Walker says it was their sons who got them together as a group. “All of us have boys in the third grade and we were all spending a lot of time on the baseball field coaching them,” he remembers. “One day we decided to try to get together without kids and without wives for a monthly poker game, and it has turned out to be something that we all look forward to. We each bring a 20-dollar bill, we have dinner together around 7:30, and then play all kinds of games—from Seven-Card Stud to High/Low—until 11.”
Michael Kushner, owner of Squires Family Clothing and Footwear in Katonah and Chappaqua, is part of a poker group that also likes to vary its games. “Sometimes we’ll play Texas Hold ’em, sometimes Seven-Card Stud. We’ve tried almost every card game imaginable,” he says. While Kushner admits it’s a great excuse to get out of the house for a few hours, he also believes that reliving the pre-marital boys’ night out is the key to poker’s allure. Many poker players in Westchester note the importance of spending time together like they used to in high school and college, when most guys were still on the same level socially and financially. “In our group, some of the players are millionaires and some might be struggling to live in an expensive town,” Baldassarre says. “But when we sit down at the table to play, we relax and feel we’re all the same.”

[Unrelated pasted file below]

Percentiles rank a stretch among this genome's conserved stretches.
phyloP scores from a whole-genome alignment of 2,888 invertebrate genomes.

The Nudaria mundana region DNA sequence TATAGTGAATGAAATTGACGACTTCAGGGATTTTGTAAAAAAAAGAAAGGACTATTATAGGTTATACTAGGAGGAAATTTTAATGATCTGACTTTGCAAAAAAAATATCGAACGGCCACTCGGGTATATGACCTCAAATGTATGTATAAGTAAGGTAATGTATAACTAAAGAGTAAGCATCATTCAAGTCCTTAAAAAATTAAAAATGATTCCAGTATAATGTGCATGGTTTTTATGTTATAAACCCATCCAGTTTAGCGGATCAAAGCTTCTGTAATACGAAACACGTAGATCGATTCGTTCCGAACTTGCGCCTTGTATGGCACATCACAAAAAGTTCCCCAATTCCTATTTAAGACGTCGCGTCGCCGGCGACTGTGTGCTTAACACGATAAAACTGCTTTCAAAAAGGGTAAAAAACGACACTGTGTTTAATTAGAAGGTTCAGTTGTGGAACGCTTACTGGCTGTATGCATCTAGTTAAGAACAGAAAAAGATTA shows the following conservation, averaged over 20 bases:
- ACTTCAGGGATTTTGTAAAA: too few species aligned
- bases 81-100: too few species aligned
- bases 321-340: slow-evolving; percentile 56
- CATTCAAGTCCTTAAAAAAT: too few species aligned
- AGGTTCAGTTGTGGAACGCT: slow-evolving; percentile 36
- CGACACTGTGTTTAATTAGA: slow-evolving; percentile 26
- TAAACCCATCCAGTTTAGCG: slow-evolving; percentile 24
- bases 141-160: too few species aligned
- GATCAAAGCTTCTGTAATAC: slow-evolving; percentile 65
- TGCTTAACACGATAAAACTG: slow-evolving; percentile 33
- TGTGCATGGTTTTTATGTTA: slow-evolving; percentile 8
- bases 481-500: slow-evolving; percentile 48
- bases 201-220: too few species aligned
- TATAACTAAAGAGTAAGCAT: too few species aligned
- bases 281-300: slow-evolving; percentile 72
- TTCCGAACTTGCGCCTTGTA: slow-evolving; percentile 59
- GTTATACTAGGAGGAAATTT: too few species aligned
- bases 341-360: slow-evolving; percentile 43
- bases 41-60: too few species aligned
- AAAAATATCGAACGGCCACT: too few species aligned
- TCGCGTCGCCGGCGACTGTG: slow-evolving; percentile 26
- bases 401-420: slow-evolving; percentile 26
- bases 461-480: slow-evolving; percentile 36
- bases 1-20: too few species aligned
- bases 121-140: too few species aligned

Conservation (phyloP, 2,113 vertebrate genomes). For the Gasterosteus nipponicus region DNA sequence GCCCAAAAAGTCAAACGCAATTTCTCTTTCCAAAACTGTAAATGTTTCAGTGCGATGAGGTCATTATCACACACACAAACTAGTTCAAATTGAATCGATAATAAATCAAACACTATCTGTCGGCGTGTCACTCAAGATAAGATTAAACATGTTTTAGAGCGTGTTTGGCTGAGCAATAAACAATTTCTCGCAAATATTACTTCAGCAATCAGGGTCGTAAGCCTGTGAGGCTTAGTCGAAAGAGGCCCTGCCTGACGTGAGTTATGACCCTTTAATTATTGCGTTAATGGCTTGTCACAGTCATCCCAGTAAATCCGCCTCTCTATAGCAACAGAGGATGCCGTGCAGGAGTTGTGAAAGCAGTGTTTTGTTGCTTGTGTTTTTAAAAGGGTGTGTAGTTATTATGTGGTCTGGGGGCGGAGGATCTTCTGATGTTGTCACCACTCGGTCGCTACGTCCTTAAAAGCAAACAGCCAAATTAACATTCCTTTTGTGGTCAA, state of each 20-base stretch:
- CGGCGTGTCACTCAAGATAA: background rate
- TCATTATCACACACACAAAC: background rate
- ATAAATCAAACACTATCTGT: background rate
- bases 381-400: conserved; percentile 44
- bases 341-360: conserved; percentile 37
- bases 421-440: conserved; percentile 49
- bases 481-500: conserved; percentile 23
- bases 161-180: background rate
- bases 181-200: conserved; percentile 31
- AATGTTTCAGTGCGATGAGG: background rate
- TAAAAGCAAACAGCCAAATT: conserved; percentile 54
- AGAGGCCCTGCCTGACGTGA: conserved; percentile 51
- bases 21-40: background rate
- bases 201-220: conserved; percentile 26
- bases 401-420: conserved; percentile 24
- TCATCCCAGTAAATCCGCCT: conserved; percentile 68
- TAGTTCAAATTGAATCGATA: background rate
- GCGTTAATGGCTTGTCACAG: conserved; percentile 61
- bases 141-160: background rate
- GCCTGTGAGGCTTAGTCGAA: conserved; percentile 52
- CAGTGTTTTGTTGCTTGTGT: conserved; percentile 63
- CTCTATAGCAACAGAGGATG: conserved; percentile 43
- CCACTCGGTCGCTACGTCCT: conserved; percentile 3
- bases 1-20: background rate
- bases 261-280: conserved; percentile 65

Relaxation is the key to the game for freelance writer and editor Thom Forbes, Baldassarre’s neighbor in Hastings, who has been playing poker with the group for eight years. “I play totally for the comraderie and to take my mind off of everyday stresses,” he says. Forbes’s personal records for most won and most lost in an evening are $80 and $40 respectively, and he has no desire to increase the stakes. “When I get home, my wife can tell without asking whether I’m up or down, even if it’s only $4,” he says. In his 50s, Forbes first learned to play poker as a teenager while away at summer camp. “I still have my lucky Ace of Spades from a game of Blackjack I won that summer,” he says.
If there is any doubt that the predominantly male tradition of in-home poker games will continue to strengthen across Westchester, one need only look to all of the middle- and high school-aged boys who are already playing in their free time. Stuart Finkelstein of Chappaqua knew that something had changed in his 13-year-old son, Sam, when he received his first letter home from camp last summer. “The previous few summers, Sam’s first letter home to us would say, â€˜Please send candy,’” says Finkelstein. “But this letter was different. It started with, â€˜Please send cards and poker chips.’”
Jennifer Leventhal is a Millwood-based freelance journalist who writes frequently about lifestyles and popular culture.